Clare (Ruth Negga) and Irene (Tessa Thompson) both have mixed-race backgrounds. They went to school together in Chicago and then went their separate ways.
More than a decade after finishing school, in the late 1920s, they have a chance encounter in New York, where Irene is now married to a Black doctor, Brian (André Holland). Clare, on the other hand, ‘passes’ as a white woman and keeps her Black background secret from her white, racist husband, John (Alexander Skarsgård).
Clare enjoys the advantages and comforts of passing as white, but she feels a growing urge to reconnect with her roots. She starts to spend more time with Irene, who’s actively involved in the Negro Welfare League. Tensions emerge and rise as social butterfly Clare turns heads in Irene’s circles – including Brian’s – and the risk of her being found out by her prejudiced husband grows.
Black and white; racism; African-American culture
Passing has some violence. For example:
- Violence against minorities isn’t depicted directly, but characters talk about racially motivated violence towards Black people. This includes false allegations and lynching.
- When John finds out that Clare has a mixed-race background, he verbally abuses her. He storms towards her and pushes her. She falls out a window to her death.
There are no sexual references in Passing.
Alcohol, drugs and other substances
Passing shows some use of substances. For example, adults drink alcohol and smoke cigarettes.
Nudity and sexual activity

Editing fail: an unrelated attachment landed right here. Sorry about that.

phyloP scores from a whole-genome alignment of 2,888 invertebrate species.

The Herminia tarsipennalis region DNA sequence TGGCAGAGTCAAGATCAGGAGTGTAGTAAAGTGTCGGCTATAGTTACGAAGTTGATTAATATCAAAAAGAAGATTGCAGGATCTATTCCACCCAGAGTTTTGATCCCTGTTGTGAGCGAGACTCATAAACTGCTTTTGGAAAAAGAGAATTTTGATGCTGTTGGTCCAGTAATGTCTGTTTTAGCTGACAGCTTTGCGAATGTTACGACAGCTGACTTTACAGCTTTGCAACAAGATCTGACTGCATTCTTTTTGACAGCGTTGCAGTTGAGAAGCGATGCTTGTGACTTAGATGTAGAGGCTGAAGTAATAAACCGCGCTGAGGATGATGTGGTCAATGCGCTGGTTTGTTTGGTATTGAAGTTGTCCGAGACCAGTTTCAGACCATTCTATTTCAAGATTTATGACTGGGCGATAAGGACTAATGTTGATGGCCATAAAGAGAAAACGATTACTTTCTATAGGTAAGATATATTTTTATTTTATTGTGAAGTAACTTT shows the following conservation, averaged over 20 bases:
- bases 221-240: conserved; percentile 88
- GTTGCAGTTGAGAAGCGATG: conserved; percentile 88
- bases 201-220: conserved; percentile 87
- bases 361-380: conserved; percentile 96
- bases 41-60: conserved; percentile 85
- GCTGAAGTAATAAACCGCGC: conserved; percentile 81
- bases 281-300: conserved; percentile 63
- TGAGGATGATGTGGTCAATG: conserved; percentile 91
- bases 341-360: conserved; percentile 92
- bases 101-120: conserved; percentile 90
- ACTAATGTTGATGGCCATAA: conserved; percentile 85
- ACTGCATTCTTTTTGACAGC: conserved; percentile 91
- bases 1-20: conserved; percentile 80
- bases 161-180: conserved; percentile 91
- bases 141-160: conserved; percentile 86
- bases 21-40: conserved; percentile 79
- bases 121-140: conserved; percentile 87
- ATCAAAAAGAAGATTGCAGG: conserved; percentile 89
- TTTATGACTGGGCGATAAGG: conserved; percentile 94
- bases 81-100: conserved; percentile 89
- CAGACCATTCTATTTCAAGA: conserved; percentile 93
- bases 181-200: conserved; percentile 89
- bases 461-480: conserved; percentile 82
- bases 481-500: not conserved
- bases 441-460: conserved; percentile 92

Passing has some nudity and sexual activity. For example, Irene and Brian kiss and embrace intimately.
Passing has no product placement.
Passing has some coarse language, including ‘goddammit’. There’s also some derogatory language used towards Black people, including the n-word.
Ideas to discuss with your children
Passing is based on Nella Larsen’s 1929 novella of the same title. It’s shot entirely in black and white, which both accentuates and blurs the skin tones that are at the heart of the movie’s story. Even though the movie is set nearly 100 years ago in the United States, its themes of racism and identity are as relevant as ever.
The subtle style, slow pace and aesthetics of Passing are likely to appeal most to a mature audience. Mature themes, like implied violence towards minorities, make the movie unsuitable for young children and warrant parental guidance for children aged under 13 years.
These are the main messages from Passing:
- You can never entirely turn your back on your background.
- Money and comfort don’t automatically lead to happiness.
Values in Passing that you could reinforce with your children include:
- exploration of your own identity
- acceptance of and respect for minorities
- awareness of and sensitivity to diversity.
Passing could also give you the chance to talk with your children about the real-life consequences of things like keeping major secrets from loved ones. This can become a very heavy burden.